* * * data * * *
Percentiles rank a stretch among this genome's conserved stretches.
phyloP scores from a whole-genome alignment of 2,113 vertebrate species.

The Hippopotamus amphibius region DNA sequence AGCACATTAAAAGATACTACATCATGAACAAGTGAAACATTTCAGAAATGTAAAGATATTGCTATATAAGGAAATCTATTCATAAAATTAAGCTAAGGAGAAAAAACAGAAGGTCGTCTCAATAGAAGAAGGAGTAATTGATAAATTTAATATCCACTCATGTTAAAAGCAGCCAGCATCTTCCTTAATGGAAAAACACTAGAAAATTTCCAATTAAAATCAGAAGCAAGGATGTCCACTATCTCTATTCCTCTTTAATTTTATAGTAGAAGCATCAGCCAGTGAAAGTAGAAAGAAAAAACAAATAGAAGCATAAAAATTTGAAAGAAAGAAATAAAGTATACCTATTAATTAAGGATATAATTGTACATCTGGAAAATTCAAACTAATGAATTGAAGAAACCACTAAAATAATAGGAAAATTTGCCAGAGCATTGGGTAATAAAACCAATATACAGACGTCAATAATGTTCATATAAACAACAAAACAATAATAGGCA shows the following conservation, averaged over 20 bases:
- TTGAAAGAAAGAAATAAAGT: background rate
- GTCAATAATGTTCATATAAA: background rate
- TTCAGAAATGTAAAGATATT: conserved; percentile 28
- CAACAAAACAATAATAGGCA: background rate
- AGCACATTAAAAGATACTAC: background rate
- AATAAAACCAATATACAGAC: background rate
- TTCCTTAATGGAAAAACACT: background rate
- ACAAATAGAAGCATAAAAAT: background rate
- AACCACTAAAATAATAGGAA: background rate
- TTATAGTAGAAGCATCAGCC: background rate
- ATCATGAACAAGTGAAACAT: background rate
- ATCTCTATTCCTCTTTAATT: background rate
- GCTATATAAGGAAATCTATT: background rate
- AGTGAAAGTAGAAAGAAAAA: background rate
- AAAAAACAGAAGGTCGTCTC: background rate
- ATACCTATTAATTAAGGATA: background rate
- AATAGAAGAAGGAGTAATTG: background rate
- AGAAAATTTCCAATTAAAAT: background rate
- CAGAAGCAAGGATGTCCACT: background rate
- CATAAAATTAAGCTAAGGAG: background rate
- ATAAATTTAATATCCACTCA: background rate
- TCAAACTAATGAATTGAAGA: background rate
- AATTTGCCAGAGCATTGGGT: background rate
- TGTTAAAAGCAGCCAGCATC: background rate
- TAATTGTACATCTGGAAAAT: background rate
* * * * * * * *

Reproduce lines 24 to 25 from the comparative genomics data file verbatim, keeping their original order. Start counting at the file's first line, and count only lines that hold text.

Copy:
- ATAAATTTAATATCCACTCA: background rate
- TCAAACTAATGAATTGAAGA: background rate